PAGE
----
Activists fear millions of dollars in Just Transition funding is going to the wrong efforts


ENVIRONMENT campaigners have raised concerns that millions of pounds from the Scottish Government’s Just Transition Fund have been awarded to an oil tycoon, controversial projects and a backed private sector group by the fossil fuel industry.

Taxpayer-funded grants from the Just Transition Fund (JTF) include £5million awarded to an organization chaired by oil tycoon Sir Ian Wood and £2million to the Net Zero Technology Centre, which is supported by oil companies such as Shell and BP.

A further £14million has been awarded for a ‘contentious project which will destroy a vital community park’, says Friends of the Earth Scotland, which argues the JTF should directly benefit workers and communities and not just the private sector.

The Scottish Government said the £500million fund – a decade-long initiative – is designed to help communities in the North East and Moray, and support projects that help the region’s transition to the net zero. The government said it had “extensively engaged” with workers, unions, communities, businesses and local authorities in the region.

At the recent SNP conference in Aberdeen, Prime Minister Nicola Sturgeon announced £50 million in prize money for 22 JTF projects.

More than £14million will go towards the Energy Transition Zone (ETZ), which local residents in Torry, Aberdeen, have opposed, where St Fittick Community Park will be destroyed to make way for the scheme. Activists argue that alternative sites should be considered.

The ETZ is a site-building plan for the development, production, assembly, storage and distribution of energy infrastructure, in the hope that it will encourage ‘green’

upcoming businesses in the area.

ETZ funders include Opportunity North East (ONE) – a ‘private development sector catalyst’ group chaired by Sir Ian Wood, which received £5m from the JTF. ETZ has received £53m in public funding from the UK and Scottish governments and £5.7m from ONE.

Those voicing their opposition to the ETZ include Ishbel Shand, a member of the Friends of St Fittick’s Park campaign. She referred to the Prime Minister’s speech at the conference, when Sturgeon condemned the UK government for “massive subsidies to the wealthy at the expense of everyone else”.

Shand told The Ferret: ‘Yet the same Scottish government has just handed over almost £20m from the Just Transition Fund to an oil billionaire’s pet projects, on top of the more than £50m that he has already received Scottish ministers and the British government. All that public money to industrialise a lovely little park – the last accessible place for one of the city’s most deprived areas – in pursuit of fantastic employment figures and a dream of making Aberdeen the “capital net zero of the world”. ”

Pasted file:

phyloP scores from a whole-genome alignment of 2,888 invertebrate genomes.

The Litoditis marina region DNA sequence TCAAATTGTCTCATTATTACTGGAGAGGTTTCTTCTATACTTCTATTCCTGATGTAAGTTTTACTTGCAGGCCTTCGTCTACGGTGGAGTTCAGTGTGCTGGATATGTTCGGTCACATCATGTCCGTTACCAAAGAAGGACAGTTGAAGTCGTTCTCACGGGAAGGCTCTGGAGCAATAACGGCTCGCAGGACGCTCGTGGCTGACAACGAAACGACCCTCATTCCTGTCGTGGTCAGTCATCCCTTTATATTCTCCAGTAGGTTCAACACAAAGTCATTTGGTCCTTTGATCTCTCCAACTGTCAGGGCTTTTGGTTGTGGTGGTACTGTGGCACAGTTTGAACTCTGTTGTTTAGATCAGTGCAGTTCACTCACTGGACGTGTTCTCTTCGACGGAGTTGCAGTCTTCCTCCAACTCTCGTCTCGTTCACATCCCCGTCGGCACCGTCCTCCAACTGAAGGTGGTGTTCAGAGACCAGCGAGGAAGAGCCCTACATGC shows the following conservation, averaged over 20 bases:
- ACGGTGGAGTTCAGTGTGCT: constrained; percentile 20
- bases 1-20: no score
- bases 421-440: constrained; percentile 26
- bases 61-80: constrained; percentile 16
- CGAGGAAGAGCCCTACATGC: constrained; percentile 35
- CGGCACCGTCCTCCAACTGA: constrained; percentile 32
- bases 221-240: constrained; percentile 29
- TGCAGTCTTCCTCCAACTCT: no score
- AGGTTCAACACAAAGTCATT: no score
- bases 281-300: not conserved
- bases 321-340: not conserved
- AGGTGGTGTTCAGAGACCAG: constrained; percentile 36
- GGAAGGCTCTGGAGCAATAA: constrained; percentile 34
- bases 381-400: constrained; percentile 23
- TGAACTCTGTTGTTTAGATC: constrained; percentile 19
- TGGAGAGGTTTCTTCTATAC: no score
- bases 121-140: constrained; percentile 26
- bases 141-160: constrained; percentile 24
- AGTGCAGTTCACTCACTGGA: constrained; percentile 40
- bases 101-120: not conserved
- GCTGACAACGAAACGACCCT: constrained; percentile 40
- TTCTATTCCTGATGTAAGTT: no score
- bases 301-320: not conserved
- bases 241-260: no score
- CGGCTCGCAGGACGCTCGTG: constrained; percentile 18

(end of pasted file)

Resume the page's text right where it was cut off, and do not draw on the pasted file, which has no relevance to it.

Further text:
Shand added: “Local doctors lamented the plan to trash the park, the local community rejected it and the media was scathing.

“One can only assume that the government, having backed a white elephant, is determined to feed it bullets of public money in the hope that all will work out, when the foreseeable outcome is much more likely to happen. ‘be large amounts of elephant dung’.

Another JTF-funded project is the Net Zero Technology Center (the Centre) which will receive £2.1 million for research and development of what Friends of the Earth Scotland (FoES) described as “controversial solutions based on nature and inefficient green hydrogen”.

The Centre, formerly known as the Oil and Gas Technology Centre, was established to support the oil and gas industry and lists major oil companies as partners on its website. Among them are the oil giants Chevron, BP and Shell. FoES argues that green hydrogen is an “expensive and inefficient use” of renewable energy.

£100,000 will go to the NESS Energy Project to study the feasibility of upgrading carbon capture and storage in incinerators. NESS is a waste-to-energy facility to process non-recyclable waste, supported by the councils of Aberdeen City, Aberdeenshire and Moray.